Department of Defense Releases Roadmap to Transform Energy Use in Military Operations

The Department of Defense released today the Operational Energy Strategy  Implementation Plan. The plan establishes seven specific targets and associated  near-term activities keyed to the goals of the Operational Energy Strategy,  which was released in June 2011. Together, the Strategy and Implementation Plan  found at will serve as a roadmap to transform the way the  Department of Defense uses energy in military operations.

Secretary of Defense Leon E. Panetta said, “Smart use of energy can be a  strategic advantage for the U.S. military against our adversaries. As we  continue to invest in the best military force to defend America today and  tomorrow, I want the department to harness the best energy innovations at all  levels, from the individual warfighter to the largest installation, to enhance  our operational effectiveness and deliver more bang for the buck.”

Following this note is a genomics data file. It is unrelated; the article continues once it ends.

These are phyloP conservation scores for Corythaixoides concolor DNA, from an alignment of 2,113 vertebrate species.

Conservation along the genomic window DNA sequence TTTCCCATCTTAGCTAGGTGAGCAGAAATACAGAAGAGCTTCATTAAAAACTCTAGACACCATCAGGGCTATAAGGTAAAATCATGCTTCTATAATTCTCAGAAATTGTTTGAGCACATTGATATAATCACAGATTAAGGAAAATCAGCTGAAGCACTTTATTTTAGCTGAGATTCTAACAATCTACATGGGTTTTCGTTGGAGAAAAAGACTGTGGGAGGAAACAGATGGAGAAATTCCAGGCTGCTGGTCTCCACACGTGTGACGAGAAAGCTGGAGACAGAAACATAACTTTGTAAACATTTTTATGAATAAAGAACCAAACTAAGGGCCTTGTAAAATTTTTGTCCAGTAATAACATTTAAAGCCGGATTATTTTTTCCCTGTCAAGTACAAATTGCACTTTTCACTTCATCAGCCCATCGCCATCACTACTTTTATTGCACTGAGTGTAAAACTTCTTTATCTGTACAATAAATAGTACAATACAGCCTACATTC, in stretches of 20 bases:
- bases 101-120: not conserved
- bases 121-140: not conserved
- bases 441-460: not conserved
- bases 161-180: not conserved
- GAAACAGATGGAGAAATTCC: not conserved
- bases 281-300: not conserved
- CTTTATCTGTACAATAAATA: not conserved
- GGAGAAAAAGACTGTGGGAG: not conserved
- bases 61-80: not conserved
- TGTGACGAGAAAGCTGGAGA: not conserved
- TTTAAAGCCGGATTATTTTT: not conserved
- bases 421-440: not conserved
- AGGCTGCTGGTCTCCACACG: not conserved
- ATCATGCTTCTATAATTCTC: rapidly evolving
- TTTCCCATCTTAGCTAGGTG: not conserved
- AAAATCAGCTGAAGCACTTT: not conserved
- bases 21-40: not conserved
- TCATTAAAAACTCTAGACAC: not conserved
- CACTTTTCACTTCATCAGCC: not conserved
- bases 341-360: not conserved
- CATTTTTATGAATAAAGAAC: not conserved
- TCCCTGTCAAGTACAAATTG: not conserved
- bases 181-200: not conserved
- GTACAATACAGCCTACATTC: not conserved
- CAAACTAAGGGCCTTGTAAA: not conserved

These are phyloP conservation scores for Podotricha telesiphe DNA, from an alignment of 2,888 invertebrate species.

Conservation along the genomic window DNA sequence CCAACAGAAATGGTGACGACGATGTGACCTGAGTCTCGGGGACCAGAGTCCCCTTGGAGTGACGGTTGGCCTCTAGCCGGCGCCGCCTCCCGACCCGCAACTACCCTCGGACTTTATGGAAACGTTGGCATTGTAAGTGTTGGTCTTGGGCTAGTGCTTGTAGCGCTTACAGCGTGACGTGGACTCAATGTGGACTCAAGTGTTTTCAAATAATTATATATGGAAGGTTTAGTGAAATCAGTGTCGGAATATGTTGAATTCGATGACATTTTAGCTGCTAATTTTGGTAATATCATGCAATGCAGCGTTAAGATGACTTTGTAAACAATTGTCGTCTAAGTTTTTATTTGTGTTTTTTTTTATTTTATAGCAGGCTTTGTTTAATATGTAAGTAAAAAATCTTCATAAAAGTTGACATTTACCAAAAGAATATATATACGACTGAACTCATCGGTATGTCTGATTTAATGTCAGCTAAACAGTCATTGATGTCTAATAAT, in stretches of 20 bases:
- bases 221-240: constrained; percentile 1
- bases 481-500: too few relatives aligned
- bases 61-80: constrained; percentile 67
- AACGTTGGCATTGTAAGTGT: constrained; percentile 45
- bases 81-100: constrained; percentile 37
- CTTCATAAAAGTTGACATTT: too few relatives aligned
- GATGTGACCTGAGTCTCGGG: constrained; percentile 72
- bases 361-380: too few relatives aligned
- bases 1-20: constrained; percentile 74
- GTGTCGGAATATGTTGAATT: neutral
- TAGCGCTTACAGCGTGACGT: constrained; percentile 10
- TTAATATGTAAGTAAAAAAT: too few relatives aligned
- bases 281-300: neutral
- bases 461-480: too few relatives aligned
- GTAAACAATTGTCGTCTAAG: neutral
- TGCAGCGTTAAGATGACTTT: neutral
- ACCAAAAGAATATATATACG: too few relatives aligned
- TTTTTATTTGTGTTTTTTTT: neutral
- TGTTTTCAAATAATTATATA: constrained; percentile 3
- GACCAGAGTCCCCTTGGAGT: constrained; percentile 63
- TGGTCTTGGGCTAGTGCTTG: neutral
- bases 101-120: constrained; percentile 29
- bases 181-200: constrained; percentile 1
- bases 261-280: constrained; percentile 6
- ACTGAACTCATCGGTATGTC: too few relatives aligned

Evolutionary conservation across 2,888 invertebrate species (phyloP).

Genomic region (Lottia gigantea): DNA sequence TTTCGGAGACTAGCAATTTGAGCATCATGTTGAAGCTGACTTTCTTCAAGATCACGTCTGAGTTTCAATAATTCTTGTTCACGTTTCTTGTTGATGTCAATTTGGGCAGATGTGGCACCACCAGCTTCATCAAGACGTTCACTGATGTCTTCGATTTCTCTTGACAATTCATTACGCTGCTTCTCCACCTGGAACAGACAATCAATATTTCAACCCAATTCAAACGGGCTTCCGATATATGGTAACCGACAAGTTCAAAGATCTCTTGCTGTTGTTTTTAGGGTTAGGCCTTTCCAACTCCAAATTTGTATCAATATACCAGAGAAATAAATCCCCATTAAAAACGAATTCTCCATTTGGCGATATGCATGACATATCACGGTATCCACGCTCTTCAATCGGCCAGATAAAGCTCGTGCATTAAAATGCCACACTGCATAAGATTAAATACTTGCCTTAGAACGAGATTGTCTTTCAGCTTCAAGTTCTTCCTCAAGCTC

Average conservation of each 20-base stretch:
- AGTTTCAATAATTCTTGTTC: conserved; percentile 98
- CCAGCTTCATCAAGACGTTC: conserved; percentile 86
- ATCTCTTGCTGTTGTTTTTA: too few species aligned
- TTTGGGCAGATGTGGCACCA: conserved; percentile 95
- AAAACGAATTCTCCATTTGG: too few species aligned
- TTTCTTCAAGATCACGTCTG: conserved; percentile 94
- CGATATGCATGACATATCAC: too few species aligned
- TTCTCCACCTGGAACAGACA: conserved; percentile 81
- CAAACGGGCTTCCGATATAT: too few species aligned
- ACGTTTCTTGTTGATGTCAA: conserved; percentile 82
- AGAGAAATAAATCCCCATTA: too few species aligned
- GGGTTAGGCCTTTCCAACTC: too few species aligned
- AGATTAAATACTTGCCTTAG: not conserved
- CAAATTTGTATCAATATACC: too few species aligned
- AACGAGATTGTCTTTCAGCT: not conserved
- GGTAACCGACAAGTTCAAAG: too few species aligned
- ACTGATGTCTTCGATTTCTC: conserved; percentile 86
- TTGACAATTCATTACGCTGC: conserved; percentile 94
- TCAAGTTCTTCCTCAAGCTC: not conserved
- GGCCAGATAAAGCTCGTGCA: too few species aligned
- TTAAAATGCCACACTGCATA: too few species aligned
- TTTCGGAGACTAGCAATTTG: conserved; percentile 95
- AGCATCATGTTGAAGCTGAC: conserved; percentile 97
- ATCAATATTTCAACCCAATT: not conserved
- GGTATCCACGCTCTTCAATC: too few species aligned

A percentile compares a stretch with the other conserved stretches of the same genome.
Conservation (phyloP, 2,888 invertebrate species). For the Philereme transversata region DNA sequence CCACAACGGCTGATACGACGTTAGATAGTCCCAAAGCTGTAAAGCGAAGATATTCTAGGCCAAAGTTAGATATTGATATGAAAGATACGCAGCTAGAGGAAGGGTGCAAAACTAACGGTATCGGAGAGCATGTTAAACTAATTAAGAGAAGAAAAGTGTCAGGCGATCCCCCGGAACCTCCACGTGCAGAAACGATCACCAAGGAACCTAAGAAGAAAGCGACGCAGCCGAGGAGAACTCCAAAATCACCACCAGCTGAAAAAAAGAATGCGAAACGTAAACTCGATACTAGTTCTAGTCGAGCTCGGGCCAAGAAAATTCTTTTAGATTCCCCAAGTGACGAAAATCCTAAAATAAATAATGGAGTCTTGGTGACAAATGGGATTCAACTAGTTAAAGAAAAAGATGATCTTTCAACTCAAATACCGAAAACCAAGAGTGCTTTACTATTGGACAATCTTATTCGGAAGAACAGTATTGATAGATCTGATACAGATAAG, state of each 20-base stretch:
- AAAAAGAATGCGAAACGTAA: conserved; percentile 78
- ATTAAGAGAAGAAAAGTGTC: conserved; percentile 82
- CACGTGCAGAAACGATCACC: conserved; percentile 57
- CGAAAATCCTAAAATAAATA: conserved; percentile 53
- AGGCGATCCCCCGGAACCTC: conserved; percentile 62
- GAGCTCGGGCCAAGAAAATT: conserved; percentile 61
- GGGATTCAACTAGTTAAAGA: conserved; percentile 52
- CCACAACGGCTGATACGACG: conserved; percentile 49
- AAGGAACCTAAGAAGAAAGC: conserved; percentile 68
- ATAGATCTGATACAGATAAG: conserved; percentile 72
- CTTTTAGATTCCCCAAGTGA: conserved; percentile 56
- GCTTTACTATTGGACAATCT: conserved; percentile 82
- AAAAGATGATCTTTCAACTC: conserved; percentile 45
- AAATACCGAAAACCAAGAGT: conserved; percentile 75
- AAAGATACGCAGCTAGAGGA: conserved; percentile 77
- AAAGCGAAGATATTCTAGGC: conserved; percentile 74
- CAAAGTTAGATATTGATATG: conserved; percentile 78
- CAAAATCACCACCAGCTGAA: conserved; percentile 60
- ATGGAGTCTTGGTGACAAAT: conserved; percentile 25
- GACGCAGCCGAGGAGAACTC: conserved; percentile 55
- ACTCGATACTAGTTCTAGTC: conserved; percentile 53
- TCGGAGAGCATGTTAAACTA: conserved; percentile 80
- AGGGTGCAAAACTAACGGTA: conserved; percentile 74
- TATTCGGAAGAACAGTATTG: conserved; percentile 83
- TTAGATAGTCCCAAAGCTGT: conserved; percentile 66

To oversee the execution of these efforts, Panetta has directed the Assistant  Secretary of Defense for Operational Energy Plans and Programs Sharon E. Burke  to co-lead a Defense Operational Energy Board with a designee of the chairman of  the Joint Chiefs of Staff. The chairman has designated the Director for  Logistics, Lt. Gen. Brooks Bash.

“By building energy considerations into the department’s processes, including  the way we buy equipment and value energy when employing the force, we can  improve our warfighting ability while lowering risks and costs for military  missions,” said Burke.

The department has already made significant combat energy improvements. In  Afghanistan, U.S. forces have fielded improved generators, microgrids,  energy-efficient shelters, air conditioners, and tactical solar to reduce fuel  use on the battlefield and cut the number of fuel convoys vulnerable to attack.  At sea, the Navy has deployed shipboard hybrid-electric drives, stern flaps and  hull and propeller coatings to improve efficiency. By optimizing flight  patterns, routing, and cargo loading, the Air Force will avoid $500 million in  fuel costs in the next five years.

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